Social Bots Are Watching You. How Dangerous Are They?

Social media bots intentionally target genuine users. The question is, why? What do they win and what do we lose?

Large robot with giant eyes watching a woman sitting in a chair scrolling her phone.
Created by Gabor Kovacs from DailyCoin

More than half of the world uses social media platforms, and Twitter is one of the main meeting points for the global crypto community. But it is also a popular playground for bots. 

Fake automated accounts intentionally target genuine platform users. The question is, why? What do they win from following us, and what do we lose?  

A Playground for Bots

Six thousand shares every second, more than 500 million posts per day. These are the numbers that 368 million Twitter active users produce every day. 


Twitter is a social media giant enabling crypto-related businesses and project creators to reach their follower base directly. 

All emerging crypto projects are on Twitter, which claims to serve the public conversation freely and safely. Thus Twitter prohibits using it “in a manner intended to artificially amplify or suppress information or engage in behavior that manipulates or disrupts people’s experience.” 

In other words, Twitter prohibits using bots, an automated account designed to imitate real people. Despite that, research shows that nearly 12% of the platform’s daily active users are bots.


And although the platform recently put limitations on how many tweets users can see to fight against content scraping bots, its owner, Elon Musk, sends mixed messages, potentially indicating a different course.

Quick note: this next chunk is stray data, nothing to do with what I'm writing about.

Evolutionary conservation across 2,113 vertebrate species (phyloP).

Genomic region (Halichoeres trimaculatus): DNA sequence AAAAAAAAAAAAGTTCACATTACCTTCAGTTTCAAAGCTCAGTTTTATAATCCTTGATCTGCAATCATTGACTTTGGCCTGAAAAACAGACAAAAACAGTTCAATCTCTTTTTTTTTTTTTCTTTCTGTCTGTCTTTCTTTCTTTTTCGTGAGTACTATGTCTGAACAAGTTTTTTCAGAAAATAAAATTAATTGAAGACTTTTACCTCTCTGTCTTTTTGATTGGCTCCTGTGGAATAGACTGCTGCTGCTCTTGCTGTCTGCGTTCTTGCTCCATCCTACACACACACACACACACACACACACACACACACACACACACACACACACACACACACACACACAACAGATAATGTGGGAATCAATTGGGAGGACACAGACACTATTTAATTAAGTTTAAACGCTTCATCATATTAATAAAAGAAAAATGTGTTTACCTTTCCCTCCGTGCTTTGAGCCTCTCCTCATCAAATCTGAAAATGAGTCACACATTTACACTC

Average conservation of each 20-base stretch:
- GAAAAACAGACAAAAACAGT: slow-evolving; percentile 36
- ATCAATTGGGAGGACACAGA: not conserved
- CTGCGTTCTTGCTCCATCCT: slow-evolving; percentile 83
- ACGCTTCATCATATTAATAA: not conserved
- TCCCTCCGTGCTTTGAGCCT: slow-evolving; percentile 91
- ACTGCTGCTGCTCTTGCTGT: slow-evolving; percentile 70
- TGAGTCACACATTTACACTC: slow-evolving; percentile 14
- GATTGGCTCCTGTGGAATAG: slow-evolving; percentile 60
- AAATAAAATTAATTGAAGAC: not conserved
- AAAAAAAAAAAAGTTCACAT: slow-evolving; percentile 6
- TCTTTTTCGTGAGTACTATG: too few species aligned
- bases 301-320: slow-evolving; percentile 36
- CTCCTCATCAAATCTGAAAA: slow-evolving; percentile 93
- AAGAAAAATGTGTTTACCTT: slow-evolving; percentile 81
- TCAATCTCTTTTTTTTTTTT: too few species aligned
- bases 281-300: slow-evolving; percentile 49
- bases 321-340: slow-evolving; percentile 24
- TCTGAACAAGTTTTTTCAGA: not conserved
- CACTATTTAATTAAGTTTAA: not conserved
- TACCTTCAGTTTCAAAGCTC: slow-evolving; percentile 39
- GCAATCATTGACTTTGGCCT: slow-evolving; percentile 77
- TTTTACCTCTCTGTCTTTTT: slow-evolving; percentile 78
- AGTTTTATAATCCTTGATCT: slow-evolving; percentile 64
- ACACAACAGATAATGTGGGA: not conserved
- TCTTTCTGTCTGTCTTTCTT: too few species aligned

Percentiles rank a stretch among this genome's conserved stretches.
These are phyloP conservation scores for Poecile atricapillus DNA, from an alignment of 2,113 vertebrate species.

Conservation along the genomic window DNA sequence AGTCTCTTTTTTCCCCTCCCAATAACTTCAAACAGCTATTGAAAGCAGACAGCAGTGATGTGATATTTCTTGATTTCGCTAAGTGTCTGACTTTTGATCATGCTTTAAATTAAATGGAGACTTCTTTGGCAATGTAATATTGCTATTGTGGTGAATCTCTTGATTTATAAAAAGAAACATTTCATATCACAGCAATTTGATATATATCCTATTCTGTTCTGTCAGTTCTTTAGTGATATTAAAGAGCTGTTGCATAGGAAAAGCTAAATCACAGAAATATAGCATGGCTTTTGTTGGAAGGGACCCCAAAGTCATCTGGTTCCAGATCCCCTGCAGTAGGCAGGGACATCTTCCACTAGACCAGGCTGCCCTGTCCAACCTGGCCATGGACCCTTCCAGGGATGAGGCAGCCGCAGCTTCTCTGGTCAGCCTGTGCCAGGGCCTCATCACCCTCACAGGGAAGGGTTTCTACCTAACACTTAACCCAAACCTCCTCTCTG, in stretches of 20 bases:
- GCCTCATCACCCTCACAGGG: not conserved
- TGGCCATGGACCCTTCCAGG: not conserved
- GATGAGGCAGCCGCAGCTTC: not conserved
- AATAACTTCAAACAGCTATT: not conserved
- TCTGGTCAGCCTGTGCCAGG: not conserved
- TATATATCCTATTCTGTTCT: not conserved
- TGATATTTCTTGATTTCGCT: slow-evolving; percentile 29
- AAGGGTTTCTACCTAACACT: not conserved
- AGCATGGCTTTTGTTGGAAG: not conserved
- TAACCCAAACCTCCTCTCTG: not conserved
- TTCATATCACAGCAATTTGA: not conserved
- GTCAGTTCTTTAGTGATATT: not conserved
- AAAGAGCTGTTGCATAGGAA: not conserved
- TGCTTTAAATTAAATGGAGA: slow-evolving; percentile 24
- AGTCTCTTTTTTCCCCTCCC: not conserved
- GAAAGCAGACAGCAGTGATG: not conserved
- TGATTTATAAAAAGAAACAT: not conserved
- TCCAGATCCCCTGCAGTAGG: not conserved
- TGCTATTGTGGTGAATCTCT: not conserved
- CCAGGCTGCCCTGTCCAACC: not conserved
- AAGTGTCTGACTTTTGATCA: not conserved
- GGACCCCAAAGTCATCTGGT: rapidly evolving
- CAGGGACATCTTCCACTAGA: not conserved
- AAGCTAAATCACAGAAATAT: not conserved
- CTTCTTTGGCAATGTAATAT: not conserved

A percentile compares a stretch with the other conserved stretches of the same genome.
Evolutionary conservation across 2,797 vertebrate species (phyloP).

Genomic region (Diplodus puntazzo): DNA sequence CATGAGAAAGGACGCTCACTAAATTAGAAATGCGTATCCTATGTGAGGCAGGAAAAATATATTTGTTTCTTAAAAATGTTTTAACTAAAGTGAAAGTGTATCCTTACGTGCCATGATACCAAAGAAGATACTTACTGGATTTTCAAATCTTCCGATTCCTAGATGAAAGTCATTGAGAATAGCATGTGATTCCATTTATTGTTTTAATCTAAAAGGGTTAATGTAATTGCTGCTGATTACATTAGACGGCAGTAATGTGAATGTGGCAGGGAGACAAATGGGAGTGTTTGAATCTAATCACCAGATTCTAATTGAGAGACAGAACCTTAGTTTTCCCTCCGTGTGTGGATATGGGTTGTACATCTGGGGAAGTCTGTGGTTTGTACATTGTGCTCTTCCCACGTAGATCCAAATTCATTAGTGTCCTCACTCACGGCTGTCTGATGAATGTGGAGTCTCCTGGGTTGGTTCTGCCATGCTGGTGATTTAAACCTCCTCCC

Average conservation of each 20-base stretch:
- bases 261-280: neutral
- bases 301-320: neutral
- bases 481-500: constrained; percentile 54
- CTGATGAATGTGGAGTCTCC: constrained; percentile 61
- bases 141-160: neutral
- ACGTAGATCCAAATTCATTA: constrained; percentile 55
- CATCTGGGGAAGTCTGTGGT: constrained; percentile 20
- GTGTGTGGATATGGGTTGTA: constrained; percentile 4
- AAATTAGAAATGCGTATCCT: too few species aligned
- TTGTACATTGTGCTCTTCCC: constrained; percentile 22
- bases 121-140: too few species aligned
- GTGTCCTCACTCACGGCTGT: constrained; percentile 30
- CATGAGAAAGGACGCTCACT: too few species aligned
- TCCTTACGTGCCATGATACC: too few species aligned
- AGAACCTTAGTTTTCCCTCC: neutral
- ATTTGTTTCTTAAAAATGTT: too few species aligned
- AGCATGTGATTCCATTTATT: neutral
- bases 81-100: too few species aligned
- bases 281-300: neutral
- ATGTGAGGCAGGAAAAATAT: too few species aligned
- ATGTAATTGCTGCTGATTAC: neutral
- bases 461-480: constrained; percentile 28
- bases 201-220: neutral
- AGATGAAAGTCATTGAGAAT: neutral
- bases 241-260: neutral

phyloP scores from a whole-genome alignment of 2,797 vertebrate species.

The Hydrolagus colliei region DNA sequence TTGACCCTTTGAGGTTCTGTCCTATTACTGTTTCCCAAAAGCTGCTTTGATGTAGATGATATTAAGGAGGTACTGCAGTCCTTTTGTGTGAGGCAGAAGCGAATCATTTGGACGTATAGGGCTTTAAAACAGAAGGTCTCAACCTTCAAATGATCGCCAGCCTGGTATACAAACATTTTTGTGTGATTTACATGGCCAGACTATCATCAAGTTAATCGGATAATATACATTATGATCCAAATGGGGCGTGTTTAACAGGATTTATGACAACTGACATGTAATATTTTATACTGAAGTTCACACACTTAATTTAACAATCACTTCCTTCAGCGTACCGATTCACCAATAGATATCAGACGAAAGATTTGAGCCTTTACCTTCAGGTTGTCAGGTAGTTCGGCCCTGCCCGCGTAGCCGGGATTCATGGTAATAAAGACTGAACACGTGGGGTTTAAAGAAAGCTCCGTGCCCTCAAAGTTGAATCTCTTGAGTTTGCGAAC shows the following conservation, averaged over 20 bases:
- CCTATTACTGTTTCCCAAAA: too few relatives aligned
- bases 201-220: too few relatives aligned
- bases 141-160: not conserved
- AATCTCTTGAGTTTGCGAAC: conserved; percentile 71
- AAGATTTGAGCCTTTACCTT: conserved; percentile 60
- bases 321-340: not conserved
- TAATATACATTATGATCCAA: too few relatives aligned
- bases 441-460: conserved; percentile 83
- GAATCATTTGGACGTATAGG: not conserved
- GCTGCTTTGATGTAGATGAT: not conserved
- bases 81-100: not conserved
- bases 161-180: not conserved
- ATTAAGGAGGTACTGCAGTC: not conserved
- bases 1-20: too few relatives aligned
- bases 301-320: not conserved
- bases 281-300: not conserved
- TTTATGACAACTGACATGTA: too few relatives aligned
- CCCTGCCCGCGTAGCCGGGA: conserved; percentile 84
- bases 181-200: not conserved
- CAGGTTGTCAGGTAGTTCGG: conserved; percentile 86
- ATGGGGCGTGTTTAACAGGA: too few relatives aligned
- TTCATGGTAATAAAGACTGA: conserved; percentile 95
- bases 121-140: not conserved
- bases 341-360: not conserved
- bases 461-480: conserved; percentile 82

Musk raised eyebrows by endorsing the controversial ex-crypto entrepreneur and host of the Twitter Spaces audio platform, Mario Nawfal.

Nawfal hosts live conversations with famous executives and politicians for his 922,000 Twitter followers and is suspected of selling bot services via his sponsorship business and artificially inflating the number of engagements for his clients to boost his tweets. 

Researchers have calculated that more than 65% of the engagement with the researched content of Mario Nawfal is artificial and falsely inflated. 

Thus, while the popular social media platform sends mixed signals about its attitude toward bots, the latter remains the reality that genuine users must face. The question is, how dangerous is the existence of social media bots for authentic users?

Why Do Social Bots Follow Us? 

Bots are automated software programs that imitate human behavior on social media platforms. They are often a part of the larger botnet and tweet, retweet, comment, and interact with each other as if they are real people, only on a much larger scale than what a human user can do. 

Some bots use artificial intelligence and big data analysis to perform useful tasks. They are considered good bots that benefit users, like customer service chatbots. 

However, many fake automated accounts have malicious intentions, such as manipulating financial markets.

Bots Create Illusion of Popularity 

For several reasons, the crypto community is particularly attractive to malicious social media bots. First, it heavily relies on social media and often makes investment decisions based on market sentiment, hype, or FOMO. 

And since positive news often leads to the perception of higher potential returns, fake follower bots create an illusion of popularity, engagement, or positive sentiment, finally leading to trust and following of their recommendations.